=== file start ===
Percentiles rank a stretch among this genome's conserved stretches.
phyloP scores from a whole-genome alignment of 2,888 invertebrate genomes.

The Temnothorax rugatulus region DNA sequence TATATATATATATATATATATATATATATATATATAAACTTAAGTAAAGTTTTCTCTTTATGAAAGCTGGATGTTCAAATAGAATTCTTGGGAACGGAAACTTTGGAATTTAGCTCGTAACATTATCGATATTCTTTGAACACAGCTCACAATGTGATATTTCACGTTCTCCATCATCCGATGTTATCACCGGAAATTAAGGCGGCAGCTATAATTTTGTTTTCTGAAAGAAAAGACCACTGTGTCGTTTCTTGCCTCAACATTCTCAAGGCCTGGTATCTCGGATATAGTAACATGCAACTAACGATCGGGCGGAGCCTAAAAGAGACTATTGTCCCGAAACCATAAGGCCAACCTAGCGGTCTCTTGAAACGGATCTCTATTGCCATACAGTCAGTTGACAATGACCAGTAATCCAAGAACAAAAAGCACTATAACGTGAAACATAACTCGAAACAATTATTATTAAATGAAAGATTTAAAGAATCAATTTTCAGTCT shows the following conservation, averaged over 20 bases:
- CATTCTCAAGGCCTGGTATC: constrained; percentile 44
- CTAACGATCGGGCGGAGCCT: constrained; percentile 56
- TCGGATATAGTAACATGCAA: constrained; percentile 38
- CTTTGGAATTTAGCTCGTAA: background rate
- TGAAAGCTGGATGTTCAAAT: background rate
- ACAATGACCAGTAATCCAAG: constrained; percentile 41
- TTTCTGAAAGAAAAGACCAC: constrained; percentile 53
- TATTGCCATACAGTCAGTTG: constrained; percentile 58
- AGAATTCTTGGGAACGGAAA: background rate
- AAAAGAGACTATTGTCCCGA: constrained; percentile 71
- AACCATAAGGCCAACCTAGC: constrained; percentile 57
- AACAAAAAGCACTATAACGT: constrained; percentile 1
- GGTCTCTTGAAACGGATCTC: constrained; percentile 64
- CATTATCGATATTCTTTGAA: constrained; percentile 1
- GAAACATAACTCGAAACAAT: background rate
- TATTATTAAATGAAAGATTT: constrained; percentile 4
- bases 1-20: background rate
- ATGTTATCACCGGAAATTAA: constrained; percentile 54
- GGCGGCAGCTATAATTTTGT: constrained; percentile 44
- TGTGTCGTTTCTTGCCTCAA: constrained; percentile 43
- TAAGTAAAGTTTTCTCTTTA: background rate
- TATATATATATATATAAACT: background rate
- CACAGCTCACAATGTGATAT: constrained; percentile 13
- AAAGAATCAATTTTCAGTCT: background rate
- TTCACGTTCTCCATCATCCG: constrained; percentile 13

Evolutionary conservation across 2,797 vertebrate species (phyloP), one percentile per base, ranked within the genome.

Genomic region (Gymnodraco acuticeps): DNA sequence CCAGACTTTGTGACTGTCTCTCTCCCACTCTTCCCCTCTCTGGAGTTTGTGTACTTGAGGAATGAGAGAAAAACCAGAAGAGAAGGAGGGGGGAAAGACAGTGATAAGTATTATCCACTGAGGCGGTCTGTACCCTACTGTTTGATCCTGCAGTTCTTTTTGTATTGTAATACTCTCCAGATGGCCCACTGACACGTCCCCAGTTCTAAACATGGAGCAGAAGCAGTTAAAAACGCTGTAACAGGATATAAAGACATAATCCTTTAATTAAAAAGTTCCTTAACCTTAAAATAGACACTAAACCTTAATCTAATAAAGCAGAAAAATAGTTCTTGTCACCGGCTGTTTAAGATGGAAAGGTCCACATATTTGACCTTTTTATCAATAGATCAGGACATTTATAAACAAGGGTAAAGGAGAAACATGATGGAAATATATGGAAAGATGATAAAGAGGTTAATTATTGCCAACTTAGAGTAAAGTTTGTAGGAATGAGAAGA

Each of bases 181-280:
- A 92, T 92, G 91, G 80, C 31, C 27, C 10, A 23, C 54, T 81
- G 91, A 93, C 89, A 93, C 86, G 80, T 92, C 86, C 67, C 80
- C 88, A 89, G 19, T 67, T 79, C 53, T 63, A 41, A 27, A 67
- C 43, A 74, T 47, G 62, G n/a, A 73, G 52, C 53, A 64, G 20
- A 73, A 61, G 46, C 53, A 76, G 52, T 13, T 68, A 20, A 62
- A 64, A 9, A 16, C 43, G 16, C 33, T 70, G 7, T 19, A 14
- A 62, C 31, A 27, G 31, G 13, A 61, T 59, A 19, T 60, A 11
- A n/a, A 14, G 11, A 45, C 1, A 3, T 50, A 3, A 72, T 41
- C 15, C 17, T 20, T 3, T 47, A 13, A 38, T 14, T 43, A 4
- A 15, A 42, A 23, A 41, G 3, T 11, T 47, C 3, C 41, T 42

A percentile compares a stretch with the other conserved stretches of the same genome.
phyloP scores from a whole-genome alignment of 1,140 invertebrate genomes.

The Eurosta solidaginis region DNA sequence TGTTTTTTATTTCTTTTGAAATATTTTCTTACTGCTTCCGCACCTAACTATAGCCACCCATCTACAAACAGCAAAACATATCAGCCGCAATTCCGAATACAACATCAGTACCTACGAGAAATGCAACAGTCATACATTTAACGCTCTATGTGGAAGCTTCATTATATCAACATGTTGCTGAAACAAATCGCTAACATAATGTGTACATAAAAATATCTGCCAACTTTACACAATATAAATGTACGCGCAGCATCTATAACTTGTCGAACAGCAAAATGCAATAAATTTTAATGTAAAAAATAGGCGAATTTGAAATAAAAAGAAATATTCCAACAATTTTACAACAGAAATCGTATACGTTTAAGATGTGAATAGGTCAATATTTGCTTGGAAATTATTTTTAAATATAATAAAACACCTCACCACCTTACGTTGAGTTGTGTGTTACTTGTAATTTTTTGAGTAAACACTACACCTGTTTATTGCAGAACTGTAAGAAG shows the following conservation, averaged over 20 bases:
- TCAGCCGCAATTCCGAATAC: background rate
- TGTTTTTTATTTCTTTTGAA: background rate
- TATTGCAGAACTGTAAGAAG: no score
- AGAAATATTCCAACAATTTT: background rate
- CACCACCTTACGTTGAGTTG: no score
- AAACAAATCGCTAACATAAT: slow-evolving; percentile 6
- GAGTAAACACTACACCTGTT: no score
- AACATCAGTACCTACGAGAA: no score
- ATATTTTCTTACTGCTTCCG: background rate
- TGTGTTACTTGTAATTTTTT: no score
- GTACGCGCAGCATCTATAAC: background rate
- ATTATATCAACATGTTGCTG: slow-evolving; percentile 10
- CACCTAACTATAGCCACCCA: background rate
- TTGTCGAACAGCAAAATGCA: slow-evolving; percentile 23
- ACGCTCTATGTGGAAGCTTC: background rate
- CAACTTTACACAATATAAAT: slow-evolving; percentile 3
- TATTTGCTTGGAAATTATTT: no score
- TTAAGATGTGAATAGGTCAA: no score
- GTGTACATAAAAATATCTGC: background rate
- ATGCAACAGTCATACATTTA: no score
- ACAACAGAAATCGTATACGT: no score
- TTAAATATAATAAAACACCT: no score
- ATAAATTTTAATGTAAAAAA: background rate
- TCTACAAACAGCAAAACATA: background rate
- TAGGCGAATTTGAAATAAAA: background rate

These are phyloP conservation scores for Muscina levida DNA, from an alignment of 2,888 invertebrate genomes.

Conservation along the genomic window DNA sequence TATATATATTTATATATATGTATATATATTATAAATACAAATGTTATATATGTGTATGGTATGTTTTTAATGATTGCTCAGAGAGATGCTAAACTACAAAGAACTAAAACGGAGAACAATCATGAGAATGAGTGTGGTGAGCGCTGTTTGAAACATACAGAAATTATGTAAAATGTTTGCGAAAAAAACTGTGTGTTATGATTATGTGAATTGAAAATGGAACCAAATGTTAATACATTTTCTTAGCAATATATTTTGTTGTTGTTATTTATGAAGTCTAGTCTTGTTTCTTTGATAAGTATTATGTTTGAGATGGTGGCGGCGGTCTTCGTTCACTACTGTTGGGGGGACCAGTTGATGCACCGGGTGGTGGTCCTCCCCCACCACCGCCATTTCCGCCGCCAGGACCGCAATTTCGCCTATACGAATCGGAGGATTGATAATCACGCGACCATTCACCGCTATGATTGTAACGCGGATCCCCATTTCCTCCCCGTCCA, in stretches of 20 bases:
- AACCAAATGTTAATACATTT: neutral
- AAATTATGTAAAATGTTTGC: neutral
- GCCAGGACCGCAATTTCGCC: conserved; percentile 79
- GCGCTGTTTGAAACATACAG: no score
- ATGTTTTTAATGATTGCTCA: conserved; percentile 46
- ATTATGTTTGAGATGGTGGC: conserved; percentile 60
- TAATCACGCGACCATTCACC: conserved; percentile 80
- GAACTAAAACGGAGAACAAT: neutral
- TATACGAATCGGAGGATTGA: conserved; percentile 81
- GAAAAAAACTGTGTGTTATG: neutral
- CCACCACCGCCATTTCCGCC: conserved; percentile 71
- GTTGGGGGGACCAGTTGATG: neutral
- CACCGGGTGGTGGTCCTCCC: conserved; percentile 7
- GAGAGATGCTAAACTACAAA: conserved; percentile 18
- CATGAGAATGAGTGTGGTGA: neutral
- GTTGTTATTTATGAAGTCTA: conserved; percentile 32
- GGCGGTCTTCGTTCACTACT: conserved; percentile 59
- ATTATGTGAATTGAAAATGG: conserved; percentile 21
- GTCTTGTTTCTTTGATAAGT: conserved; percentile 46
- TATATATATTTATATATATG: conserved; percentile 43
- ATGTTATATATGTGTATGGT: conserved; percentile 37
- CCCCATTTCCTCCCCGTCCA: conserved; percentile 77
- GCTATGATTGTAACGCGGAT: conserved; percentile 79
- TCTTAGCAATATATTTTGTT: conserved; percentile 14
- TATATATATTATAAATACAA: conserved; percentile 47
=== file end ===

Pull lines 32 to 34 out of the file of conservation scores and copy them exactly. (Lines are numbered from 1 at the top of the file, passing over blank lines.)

- A 92, T 92, G 91, G 80, C 31, C 27, C 10, A 23, C 54, T 81
- G 91, A 93, C 89, A 93, C 86, G 80, T 92, C 86, C 67, C 80
- C 88, A 89, G 19, T 67, T 79, C 53, T 63, A 41, A 27, A 67